Not So Fast on Syrian Intervention

We might cause more problems than we fix: Henry Kissinger
By John Johnson,  Newser Staff
Posted Jun 2, 2012 8:43 AM CDT
This citizen journalism image provided by Shaam News Network shows a Syrian rebel shouting slogans after the bodies of factory workers were found in Homs.   (AP Photo/Shaam News Network, SNN)

(Newser) – Henry Kissinger thinks the US and the world should slow down any movement toward military intervention in Syria. In a Washington Post essay, he raises a series of questions about this type of "humanitarian intervention," a doctrine he says has emerged in the wake of the Arab Spring movement. "Does America consider itself obliged to support every popular uprising against any non-democratic government, including those heretofore considered important in sustaining the international system?" he asks, using Saudi Arabia as a potential example.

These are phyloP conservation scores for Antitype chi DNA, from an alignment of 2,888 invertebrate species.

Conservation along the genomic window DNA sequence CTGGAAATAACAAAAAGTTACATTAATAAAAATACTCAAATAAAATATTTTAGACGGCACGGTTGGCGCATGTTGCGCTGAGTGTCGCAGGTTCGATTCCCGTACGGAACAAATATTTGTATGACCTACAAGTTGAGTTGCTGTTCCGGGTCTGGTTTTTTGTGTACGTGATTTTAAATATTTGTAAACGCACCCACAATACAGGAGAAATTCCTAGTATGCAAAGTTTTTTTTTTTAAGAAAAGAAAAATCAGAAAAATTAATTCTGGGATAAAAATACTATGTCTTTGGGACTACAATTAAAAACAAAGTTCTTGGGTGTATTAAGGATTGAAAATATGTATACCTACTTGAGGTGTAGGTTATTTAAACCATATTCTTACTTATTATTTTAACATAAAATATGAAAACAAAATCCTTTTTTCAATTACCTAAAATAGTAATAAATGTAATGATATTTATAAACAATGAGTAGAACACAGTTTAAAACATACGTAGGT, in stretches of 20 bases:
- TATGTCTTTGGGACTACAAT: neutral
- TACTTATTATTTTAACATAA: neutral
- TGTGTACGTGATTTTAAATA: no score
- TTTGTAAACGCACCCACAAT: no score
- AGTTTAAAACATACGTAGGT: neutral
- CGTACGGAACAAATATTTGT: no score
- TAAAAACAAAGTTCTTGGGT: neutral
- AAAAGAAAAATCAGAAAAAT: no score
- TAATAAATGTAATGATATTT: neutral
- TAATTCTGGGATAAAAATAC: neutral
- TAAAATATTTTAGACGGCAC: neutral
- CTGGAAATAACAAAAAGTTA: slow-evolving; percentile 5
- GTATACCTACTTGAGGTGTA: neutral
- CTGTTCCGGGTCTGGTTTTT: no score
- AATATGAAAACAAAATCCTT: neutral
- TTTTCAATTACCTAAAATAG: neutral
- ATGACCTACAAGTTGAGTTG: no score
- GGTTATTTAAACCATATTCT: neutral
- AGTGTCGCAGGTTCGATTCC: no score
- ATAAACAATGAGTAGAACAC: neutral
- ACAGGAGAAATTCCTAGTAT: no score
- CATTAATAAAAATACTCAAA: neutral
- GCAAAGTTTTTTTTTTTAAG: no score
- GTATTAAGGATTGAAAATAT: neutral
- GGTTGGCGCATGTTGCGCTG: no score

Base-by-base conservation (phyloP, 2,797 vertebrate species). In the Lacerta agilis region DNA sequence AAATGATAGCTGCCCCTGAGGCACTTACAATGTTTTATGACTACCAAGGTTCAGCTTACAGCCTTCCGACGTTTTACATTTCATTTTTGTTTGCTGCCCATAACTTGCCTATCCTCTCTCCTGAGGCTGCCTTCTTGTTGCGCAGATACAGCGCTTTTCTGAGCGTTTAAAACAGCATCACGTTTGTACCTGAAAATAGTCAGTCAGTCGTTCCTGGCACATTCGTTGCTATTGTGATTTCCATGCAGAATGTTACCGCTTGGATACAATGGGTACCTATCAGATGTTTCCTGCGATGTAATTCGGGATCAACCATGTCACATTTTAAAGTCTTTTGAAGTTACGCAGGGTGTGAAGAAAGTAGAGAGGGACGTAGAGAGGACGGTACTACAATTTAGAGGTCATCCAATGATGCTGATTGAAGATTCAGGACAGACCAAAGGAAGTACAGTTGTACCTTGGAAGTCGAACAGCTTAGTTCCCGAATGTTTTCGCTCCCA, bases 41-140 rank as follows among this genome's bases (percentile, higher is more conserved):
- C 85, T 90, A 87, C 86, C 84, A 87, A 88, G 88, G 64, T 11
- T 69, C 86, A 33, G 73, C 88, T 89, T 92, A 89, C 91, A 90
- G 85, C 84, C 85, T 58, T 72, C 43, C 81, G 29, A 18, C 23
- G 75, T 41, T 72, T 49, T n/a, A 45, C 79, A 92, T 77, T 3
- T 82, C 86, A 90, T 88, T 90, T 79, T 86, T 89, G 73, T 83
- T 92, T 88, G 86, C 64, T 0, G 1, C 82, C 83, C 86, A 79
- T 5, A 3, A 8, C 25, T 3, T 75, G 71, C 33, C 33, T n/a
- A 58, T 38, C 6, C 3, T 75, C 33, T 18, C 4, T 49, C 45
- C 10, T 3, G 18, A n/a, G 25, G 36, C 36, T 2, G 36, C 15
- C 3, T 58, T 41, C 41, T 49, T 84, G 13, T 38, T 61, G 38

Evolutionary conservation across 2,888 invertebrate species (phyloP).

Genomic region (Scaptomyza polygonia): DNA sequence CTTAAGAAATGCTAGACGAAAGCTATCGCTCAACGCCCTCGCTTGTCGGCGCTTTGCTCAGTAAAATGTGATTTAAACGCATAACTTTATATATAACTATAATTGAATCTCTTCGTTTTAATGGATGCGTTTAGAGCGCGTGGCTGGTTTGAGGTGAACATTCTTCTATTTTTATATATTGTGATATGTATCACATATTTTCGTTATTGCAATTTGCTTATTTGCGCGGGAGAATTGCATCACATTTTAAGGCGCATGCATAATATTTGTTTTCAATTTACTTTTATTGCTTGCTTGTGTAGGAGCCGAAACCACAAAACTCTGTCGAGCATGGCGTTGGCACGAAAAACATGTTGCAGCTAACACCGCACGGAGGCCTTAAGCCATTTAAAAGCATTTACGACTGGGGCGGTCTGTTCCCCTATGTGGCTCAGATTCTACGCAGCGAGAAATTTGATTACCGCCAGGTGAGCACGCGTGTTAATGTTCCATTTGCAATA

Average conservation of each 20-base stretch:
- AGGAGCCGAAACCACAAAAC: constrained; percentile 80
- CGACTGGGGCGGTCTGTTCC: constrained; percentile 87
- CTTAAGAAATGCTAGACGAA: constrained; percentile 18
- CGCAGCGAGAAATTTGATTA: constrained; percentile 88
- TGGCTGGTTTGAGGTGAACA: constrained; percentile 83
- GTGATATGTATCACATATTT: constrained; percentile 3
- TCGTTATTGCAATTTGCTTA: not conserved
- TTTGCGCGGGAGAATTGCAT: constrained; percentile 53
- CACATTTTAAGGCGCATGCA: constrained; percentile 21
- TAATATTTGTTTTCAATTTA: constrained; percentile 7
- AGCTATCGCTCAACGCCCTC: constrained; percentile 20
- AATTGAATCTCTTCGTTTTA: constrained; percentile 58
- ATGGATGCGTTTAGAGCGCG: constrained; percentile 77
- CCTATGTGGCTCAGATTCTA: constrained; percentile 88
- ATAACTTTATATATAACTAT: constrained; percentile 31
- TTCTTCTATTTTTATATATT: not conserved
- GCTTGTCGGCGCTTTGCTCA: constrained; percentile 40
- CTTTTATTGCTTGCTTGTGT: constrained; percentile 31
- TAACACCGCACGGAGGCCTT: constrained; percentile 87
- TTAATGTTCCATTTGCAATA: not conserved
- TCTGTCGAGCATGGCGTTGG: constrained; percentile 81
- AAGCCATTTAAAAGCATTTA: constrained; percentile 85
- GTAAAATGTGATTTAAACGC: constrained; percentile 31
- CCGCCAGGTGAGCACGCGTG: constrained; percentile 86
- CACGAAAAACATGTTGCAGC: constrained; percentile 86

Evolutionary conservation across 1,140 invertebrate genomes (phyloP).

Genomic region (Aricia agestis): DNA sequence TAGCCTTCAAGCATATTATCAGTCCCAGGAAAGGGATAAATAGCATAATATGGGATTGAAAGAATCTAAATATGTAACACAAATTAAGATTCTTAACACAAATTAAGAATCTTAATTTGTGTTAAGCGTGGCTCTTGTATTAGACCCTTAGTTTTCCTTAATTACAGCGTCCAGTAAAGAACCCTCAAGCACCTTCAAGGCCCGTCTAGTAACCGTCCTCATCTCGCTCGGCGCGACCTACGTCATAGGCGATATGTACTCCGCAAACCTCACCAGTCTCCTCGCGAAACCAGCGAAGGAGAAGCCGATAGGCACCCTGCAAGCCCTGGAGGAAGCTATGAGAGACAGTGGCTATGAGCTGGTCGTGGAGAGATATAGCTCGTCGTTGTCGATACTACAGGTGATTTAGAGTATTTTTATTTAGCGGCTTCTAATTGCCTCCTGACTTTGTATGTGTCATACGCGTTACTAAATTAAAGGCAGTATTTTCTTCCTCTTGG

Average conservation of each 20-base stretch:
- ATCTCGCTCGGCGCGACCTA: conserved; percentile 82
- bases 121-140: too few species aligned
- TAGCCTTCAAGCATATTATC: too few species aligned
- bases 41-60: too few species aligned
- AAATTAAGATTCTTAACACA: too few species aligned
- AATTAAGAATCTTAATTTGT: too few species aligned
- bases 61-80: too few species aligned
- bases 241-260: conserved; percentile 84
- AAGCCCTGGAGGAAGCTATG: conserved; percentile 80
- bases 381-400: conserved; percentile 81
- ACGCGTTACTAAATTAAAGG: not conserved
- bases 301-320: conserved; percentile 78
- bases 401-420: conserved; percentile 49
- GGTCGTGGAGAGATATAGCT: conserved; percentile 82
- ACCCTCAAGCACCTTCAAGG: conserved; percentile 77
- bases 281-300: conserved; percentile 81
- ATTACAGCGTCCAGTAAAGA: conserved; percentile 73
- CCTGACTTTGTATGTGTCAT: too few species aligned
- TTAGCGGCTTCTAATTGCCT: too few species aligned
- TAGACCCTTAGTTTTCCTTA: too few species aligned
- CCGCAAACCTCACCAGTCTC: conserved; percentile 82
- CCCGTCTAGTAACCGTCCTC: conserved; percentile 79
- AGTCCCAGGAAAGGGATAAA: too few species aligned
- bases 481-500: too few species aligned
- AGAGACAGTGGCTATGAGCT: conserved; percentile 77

Any military intervention, whether for humanitarian or more traditional "strategic" reasons, needs two things: a consensus on what government replaces the one being deposed and an "explicit and achievable" political objective. "I doubt that the Syrian issue meets these tests," writes Kissinger. "In the absence of a clearly articulated strategic concept, a world order that erodes borders and merges international and civil wars can never catch its breath." Read his full essay here. (Read more Syria stories.)

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